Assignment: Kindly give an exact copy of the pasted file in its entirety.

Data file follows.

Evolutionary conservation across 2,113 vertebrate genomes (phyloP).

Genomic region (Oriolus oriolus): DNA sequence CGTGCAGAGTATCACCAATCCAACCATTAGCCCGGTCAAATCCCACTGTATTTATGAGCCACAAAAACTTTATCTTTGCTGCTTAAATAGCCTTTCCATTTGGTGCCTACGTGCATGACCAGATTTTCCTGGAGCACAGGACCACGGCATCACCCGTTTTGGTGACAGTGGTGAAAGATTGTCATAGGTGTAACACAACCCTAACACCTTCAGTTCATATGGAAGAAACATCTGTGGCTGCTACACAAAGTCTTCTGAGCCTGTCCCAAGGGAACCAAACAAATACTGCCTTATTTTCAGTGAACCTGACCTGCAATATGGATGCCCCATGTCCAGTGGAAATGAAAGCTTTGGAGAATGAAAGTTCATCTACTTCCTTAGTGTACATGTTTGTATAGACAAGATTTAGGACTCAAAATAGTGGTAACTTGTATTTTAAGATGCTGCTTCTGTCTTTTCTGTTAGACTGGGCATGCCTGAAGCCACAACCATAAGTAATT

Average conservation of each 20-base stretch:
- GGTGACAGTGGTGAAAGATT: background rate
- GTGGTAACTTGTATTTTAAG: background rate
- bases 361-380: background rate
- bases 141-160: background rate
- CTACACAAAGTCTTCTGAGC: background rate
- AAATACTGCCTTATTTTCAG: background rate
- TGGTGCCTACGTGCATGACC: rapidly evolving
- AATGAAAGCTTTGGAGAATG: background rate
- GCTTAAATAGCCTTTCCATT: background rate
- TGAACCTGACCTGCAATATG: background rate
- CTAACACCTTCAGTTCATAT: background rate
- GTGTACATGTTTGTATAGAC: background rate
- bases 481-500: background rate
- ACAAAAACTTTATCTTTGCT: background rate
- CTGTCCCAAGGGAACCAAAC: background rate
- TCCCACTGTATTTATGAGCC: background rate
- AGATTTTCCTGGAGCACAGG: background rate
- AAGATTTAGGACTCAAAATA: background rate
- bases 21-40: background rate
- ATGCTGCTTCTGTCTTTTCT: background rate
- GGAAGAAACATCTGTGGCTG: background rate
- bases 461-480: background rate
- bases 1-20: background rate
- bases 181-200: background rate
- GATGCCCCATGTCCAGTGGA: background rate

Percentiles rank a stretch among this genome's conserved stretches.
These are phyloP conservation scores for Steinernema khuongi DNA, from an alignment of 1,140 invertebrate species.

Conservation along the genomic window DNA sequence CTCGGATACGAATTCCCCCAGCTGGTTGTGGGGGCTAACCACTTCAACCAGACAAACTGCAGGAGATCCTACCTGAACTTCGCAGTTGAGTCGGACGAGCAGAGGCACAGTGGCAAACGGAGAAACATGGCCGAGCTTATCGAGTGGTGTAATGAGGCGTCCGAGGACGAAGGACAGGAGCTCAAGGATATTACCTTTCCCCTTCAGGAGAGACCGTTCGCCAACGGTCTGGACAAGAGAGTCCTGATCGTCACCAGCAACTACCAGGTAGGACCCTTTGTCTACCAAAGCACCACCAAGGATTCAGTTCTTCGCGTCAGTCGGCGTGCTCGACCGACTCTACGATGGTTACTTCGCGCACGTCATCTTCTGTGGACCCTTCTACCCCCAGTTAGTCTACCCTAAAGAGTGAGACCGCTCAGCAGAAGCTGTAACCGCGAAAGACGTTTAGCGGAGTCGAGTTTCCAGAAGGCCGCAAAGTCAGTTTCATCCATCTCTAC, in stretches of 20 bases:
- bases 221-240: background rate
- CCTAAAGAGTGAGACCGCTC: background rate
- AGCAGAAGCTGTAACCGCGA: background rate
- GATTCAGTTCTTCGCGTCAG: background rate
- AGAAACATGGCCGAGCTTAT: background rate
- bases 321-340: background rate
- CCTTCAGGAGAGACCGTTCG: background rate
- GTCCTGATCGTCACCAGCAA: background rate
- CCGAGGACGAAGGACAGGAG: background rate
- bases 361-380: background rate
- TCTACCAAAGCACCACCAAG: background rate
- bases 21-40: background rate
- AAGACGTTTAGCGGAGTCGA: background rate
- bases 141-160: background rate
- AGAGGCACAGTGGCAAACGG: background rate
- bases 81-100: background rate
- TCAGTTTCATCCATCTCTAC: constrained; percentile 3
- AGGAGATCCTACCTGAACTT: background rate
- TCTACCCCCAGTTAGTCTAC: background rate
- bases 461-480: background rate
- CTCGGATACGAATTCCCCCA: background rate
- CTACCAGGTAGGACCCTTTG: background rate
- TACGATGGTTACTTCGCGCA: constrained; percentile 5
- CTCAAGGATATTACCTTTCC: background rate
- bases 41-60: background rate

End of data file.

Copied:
Evolutionary conservation across 2,113 vertebrate genomes (phyloP).

Genomic region (Oriolus oriolus): DNA sequence CGTGCAGAGTATCACCAATCCAACCATTAGCCCGGTCAAATCCCACTGTATTTATGAGCCACAAAAACTTTATCTTTGCTGCTTAAATAGCCTTTCCATTTGGTGCCTACGTGCATGACCAGATTTTCCTGGAGCACAGGACCACGGCATCACCCGTTTTGGTGACAGTGGTGAAAGATTGTCATAGGTGTAACACAACCCTAACACCTTCAGTTCATATGGAAGAAACATCTGTGGCTGCTACACAAAGTCTTCTGAGCCTGTCCCAAGGGAACCAAACAAATACTGCCTTATTTTCAGTGAACCTGACCTGCAATATGGATGCCCCATGTCCAGTGGAAATGAAAGCTTTGGAGAATGAAAGTTCATCTACTTCCTTAGTGTACATGTTTGTATAGACAAGATTTAGGACTCAAAATAGTGGTAACTTGTATTTTAAGATGCTGCTTCTGTCTTTTCTGTTAGACTGGGCATGCCTGAAGCCACAACCATAAGTAATT

Average conservation of each 20-base stretch:
- GGTGACAGTGGTGAAAGATT: background rate
- GTGGTAACTTGTATTTTAAG: background rate
- bases 361-380: background rate
- bases 141-160: background rate
- CTACACAAAGTCTTCTGAGC: background rate
- AAATACTGCCTTATTTTCAG: background rate
- TGGTGCCTACGTGCATGACC: rapidly evolving
- AATGAAAGCTTTGGAGAATG: background rate
- GCTTAAATAGCCTTTCCATT: background rate
- TGAACCTGACCTGCAATATG: background rate
- CTAACACCTTCAGTTCATAT: background rate
- GTGTACATGTTTGTATAGAC: background rate
- bases 481-500: background rate
- ACAAAAACTTTATCTTTGCT: background rate
- CTGTCCCAAGGGAACCAAAC: background rate
- TCCCACTGTATTTATGAGCC: background rate
- AGATTTTCCTGGAGCACAGG: background rate
- AAGATTTAGGACTCAAAATA: background rate
- bases 21-40: background rate
- ATGCTGCTTCTGTCTTTTCT: background rate
- GGAAGAAACATCTGTGGCTG: background rate
- bases 461-480: background rate
- bases 1-20: background rate
- bases 181-200: background rate
- GATGCCCCATGTCCAGTGGA: background rate

Percentiles rank a stretch among this genome's conserved stretches.
These are phyloP conservation scores for Steinernema khuongi DNA, from an alignment of 1,140 invertebrate species.

Conservation along the genomic window DNA sequence CTCGGATACGAATTCCCCCAGCTGGTTGTGGGGGCTAACCACTTCAACCAGACAAACTGCAGGAGATCCTACCTGAACTTCGCAGTTGAGTCGGACGAGCAGAGGCACAGTGGCAAACGGAGAAACATGGCCGAGCTTATCGAGTGGTGTAATGAGGCGTCCGAGGACGAAGGACAGGAGCTCAAGGATATTACCTTTCCCCTTCAGGAGAGACCGTTCGCCAACGGTCTGGACAAGAGAGTCCTGATCGTCACCAGCAACTACCAGGTAGGACCCTTTGTCTACCAAAGCACCACCAAGGATTCAGTTCTTCGCGTCAGTCGGCGTGCTCGACCGACTCTACGATGGTTACTTCGCGCACGTCATCTTCTGTGGACCCTTCTACCCCCAGTTAGTCTACCCTAAAGAGTGAGACCGCTCAGCAGAAGCTGTAACCGCGAAAGACGTTTAGCGGAGTCGAGTTTCCAGAAGGCCGCAAAGTCAGTTTCATCCATCTCTAC, in stretches of 20 bases:
- bases 221-240: background rate
- CCTAAAGAGTGAGACCGCTC: background rate
- AGCAGAAGCTGTAACCGCGA: background rate
- GATTCAGTTCTTCGCGTCAG: background rate
- AGAAACATGGCCGAGCTTAT: background rate
- bases 321-340: background rate
- CCTTCAGGAGAGACCGTTCG: background rate
- GTCCTGATCGTCACCAGCAA: background rate
- CCGAGGACGAAGGACAGGAG: background rate
- bases 361-380: background rate
- TCTACCAAAGCACCACCAAG: background rate
- bases 21-40: background rate
- AAGACGTTTAGCGGAGTCGA: background rate
- bases 141-160: background rate
- AGAGGCACAGTGGCAAACGG: background rate
- bases 81-100: background rate
- TCAGTTTCATCCATCTCTAC: constrained; percentile 3
- AGGAGATCCTACCTGAACTT: background rate
- TCTACCCCCAGTTAGTCTAC: background rate
- bases 461-480: background rate
- CTCGGATACGAATTCCCCCA: background rate
- CTACCAGGTAGGACCCTTTG: background rate
- TACGATGGTTACTTCGCGCA: constrained; percentile 5
- CTCAAGGATATTACCTTTCC: background rate
- bases 41-60: background rate